Saturday, September 25, 2021


Have you ever read an old family recipe that measured the ingredients as a pinch of this. a snippet of that, or just a dab?  I have my mother's cookbook, over 80 years old that is filled with those measurements.  As a young bride without any cooking experience to speak of, I would call my mom for interpretation. Her advice would be something like -- "well maybe try 1/4 cup" or maybe it would be  with advice to "try a teaspoon, if not enough add more".

All those memories came to mind when I was thinking about the canning season.  According to the predictions grocery prices may double as we move into winter. I'm thinking that a trip to a farmers market or veggie stand would be wise.

I remembered I had a measurement guide in my canning file from a 1998 Old Farmers Almanac. Harvest season is here.  If you are thinking of doing some preserving, either canning or freezing this guide might help.

When harvest recipes call for 1 pound of beets, exactly how much do you need? 

Asparagus:                   1 pound =   3 cups chopped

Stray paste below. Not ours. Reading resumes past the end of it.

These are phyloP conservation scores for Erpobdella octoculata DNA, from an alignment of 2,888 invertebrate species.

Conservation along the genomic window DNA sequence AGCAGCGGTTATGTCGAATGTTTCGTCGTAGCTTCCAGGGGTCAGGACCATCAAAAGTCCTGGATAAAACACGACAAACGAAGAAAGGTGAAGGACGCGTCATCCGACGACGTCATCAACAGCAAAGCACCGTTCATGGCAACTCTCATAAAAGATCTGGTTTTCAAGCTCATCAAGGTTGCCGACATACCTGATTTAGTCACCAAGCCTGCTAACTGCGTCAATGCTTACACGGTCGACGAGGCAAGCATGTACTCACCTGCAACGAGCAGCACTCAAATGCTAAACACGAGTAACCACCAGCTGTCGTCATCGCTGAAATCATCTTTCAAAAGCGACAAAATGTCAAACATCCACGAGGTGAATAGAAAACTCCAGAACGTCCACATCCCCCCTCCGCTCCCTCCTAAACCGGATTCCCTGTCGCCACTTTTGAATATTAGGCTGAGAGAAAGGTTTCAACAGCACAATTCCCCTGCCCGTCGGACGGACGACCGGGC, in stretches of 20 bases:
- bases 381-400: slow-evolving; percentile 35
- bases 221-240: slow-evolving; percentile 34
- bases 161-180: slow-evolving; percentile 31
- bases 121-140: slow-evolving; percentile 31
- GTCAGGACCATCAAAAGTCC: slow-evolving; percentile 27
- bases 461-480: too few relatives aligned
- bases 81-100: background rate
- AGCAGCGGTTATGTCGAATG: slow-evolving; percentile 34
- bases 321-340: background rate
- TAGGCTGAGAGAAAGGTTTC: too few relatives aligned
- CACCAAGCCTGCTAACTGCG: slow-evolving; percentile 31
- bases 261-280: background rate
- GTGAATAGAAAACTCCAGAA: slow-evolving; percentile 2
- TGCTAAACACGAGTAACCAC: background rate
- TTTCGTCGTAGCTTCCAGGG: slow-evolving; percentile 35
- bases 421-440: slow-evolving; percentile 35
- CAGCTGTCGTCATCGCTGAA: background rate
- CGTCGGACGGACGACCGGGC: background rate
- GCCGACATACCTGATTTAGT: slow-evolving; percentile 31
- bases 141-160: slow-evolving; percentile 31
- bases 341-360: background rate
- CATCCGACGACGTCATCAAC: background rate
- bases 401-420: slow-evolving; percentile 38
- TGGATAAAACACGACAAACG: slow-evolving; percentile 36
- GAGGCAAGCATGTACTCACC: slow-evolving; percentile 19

Beans (string):             1 pound =   4 cups chopped

Beets:                           1 pound =   2 1/2 cups chopped (5 medium)

Broccoli:                    1/2 pound =   6 cups chopped

Cabbage:                      1 pound =   4 1/2 cups shredded

Carrots:                         1 pound =   3 1/2 cups sliced or grated

Cucumbers:                   1 pound =   4 cups sliced (2 medium)

Garlic:                              1 clove =   1 teaspoon chopped

Onions:                          1 pound =   4 cups sliced = 2 cups cooked

Peas:                   1 pound whole =   1- 1 1/2 cups shelled

Potatoes:             1 pound sliced =  2 cups mashed = 3 medium

Pumpkin:              1 pound =   4 cups chopped = 2 cups cooked, drained

Spinach:                         1 pound =   3/4-1 cup cooked

You may ask, why use a canning method when it is easier to freeze.  One reason is if we have a major power outage, there is a chance of losing the contents in your freezer.  Your canned goods will still be available on your pantry shelf.  

One word of caution--if you have an old Ball Blue Book guide to preserving, recycle it and treat yourself to a new edition.  The canning process has changed over the years.  As fun as it is to say we use our mother's canning books, the results could be a risk.

Prior to COVID, preserving classes were offered through the nutrition program with the Master Preservers program at the OSU Extension campus in Redmond.  Hopefully that program will resume in 2022.

Be sure to listen to the Gardening: Get Good at it "Gear Up the Garden for Cold Weather" segment on Tues. Oct. 5 on KPOV 88.9 FM between 9-9:30 a.m.

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